(CNN)-It's early, and State of the Union is bringing you the best of the morning headlines to go with your cup of coffee.
On our radar this morning: The latest polling out of Iowa, Ron Paul wins another straw poll, and President Obama's campaign hurdles.
Check out what we're reading, and be sure to watch our exclusive interview with Obama senior campaign strategist David Axelrod and our interview with Republican presidential candidate Rep. Ron Paul.
Ron Paul has won two separate tallies for the National Federation of Republican Assemblies Presidential Straw Poll.
To win, Obama needs big margins among his two core groups, minorities and college-educated white professionals, plus a reasonable share of whites without college degrees — the working-class voters who formed the bedrock of the Democratic majority in the 20th century, but who now tend to vote Republican.
Right now, he's in danger on both sides of that equation.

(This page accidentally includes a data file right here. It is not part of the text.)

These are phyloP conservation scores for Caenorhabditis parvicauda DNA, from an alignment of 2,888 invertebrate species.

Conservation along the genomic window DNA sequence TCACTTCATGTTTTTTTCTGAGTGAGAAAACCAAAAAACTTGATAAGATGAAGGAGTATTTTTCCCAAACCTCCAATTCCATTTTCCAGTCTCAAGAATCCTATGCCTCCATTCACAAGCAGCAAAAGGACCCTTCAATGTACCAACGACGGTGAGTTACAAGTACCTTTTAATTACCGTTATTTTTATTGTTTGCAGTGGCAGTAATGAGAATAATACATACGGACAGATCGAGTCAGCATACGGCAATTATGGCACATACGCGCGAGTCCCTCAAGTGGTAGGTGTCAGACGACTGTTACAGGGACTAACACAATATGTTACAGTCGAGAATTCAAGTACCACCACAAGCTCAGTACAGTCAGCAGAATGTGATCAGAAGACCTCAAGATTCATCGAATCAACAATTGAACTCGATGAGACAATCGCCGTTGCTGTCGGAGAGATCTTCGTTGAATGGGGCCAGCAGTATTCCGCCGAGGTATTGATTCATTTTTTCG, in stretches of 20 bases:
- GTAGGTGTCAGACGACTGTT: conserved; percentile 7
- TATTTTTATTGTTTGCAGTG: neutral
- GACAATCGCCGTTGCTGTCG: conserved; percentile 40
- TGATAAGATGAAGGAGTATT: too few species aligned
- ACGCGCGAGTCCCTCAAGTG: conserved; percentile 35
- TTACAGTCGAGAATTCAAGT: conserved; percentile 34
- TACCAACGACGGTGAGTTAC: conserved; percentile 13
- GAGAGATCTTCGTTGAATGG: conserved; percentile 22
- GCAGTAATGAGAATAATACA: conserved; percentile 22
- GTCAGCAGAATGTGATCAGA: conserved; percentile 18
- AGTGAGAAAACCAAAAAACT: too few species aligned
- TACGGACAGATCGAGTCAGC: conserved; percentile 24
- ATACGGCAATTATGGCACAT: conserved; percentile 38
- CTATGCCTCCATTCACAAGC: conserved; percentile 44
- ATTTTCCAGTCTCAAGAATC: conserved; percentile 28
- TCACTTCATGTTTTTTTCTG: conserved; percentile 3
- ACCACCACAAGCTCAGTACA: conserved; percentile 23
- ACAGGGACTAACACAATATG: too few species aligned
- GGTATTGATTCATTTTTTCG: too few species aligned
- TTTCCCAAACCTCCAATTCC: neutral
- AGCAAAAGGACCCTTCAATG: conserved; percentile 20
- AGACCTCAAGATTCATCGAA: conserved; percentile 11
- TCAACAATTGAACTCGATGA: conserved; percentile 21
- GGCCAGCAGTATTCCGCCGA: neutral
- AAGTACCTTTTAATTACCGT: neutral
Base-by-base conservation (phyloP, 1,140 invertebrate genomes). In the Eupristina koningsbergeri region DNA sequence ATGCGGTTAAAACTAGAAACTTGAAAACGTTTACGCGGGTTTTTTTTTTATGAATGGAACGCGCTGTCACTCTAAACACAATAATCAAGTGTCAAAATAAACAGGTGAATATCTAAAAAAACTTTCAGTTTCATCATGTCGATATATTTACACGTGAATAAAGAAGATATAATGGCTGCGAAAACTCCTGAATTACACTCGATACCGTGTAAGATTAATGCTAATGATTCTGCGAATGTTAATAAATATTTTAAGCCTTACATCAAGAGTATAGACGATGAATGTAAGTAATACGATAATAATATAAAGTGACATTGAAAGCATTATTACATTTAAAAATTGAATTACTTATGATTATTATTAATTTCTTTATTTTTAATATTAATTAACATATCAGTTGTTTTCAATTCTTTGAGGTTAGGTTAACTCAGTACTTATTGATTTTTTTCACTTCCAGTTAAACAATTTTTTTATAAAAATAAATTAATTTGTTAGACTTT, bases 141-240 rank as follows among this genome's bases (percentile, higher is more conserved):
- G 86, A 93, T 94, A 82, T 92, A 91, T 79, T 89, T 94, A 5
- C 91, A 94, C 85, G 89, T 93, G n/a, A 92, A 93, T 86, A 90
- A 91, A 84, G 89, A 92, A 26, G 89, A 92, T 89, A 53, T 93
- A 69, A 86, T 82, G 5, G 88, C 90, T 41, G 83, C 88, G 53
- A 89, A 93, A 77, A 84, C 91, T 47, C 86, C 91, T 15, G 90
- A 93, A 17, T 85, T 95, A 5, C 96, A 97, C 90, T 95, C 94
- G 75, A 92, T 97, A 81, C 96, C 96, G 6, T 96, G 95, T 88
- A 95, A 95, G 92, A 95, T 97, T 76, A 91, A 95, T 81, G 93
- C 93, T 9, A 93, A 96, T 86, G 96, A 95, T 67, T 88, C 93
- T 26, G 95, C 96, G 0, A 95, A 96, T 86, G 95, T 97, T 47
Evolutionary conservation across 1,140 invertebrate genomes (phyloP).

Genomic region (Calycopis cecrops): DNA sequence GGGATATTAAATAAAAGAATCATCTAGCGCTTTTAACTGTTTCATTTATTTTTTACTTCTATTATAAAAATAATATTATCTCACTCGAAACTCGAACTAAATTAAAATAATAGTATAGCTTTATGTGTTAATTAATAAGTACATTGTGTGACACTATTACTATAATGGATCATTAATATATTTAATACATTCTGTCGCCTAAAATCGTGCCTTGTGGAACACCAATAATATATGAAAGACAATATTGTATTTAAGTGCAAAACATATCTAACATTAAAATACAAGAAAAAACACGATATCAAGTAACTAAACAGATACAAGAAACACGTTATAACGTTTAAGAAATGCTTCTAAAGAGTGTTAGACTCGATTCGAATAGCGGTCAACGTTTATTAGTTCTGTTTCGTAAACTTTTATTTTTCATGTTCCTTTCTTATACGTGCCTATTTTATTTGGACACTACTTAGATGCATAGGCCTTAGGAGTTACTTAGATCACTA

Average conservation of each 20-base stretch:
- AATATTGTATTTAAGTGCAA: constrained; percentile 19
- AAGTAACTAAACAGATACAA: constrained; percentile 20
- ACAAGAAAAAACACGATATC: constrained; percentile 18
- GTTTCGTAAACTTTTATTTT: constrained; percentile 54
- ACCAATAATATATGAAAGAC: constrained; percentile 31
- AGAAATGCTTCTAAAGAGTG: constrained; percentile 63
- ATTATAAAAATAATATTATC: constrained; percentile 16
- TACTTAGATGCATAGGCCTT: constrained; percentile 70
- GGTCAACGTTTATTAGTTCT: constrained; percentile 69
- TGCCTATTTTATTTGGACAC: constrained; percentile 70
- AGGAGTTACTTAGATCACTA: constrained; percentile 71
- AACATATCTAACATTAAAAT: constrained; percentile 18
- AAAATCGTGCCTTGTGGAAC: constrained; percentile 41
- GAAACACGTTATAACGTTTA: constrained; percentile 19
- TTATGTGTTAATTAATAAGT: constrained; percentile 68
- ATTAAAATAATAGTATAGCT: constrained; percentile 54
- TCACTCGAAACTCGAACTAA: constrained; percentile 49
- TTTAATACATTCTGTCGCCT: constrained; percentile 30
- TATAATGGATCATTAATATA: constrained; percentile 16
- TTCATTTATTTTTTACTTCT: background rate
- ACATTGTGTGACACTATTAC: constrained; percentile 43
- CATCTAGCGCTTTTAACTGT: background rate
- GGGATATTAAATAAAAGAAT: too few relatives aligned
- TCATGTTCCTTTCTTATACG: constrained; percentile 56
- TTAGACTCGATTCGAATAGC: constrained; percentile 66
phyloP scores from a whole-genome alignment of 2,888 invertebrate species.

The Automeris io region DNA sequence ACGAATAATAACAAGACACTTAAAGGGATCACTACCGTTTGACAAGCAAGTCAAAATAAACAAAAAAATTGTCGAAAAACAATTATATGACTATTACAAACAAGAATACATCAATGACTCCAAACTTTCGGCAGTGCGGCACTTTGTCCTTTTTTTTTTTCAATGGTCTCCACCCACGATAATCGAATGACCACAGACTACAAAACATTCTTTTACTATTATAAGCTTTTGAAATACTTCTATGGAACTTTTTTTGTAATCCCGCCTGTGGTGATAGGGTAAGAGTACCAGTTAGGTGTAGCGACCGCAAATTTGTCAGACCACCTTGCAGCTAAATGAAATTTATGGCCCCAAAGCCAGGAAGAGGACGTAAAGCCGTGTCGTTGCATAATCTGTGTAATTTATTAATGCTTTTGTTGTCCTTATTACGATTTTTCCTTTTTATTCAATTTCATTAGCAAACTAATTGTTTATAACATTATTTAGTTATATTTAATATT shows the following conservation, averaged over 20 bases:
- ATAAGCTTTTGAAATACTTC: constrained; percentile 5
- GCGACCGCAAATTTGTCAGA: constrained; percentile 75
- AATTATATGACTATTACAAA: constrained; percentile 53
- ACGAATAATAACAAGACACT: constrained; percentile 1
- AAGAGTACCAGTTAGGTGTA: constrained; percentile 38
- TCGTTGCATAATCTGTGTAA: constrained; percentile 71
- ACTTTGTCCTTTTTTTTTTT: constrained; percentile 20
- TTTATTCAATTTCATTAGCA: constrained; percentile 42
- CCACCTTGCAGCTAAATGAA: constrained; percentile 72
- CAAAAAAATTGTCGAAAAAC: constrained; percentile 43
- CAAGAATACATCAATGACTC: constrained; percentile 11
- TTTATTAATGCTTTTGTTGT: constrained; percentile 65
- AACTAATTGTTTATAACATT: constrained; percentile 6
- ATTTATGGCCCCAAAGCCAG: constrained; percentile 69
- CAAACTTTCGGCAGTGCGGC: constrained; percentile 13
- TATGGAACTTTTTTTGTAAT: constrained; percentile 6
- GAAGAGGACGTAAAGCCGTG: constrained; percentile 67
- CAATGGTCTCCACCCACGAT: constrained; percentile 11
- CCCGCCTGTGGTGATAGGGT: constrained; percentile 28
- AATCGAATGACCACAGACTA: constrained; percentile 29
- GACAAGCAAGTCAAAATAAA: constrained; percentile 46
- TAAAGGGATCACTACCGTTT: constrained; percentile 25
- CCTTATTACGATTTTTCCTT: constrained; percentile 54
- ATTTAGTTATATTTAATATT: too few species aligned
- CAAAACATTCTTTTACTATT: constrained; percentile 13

In both Florida and Nevada, Romney nearly doubled the president’s haul, despite a crowded field of Republican candidates who are also vacuuming up donations. Romney also boasts bigger totals in both Colorado and Michigan, where he’s so far beaten the president by $30,000 and $400,000, respectively.
In his February budget request, Obama ignored the Social Security blueprint put forth by his own bipartisan panel on debt reduction. During this summer’s debt-limit showdown, he endorsed the panel’s proposal to tie future benefits to a less-generous inflation index. But Obama took that idea off the table in September when he submitted recommendations to a special debt-reduction “supercommittee” now at work on Capitol Hill. Until recently, members of the supercommittee said, Social Security had rarely come up in their closed deliberations.
IN OTHER NEWS…
"Syria is the hub now in this region. It is the fault line, and if you play with the ground you will cause an earthquake … Do you want to see another Afghanistan, or tens of Afghanistans?"
The Obama administration plans to bolster the American military presence in the Persian Gulf after it withdraws the remaining troops from Iraq this year, according to officials and diplomats. That repositioning could include new combat forces in Kuwait able to respond to a collapse of security in Iraq or a military confrontation with Iran.
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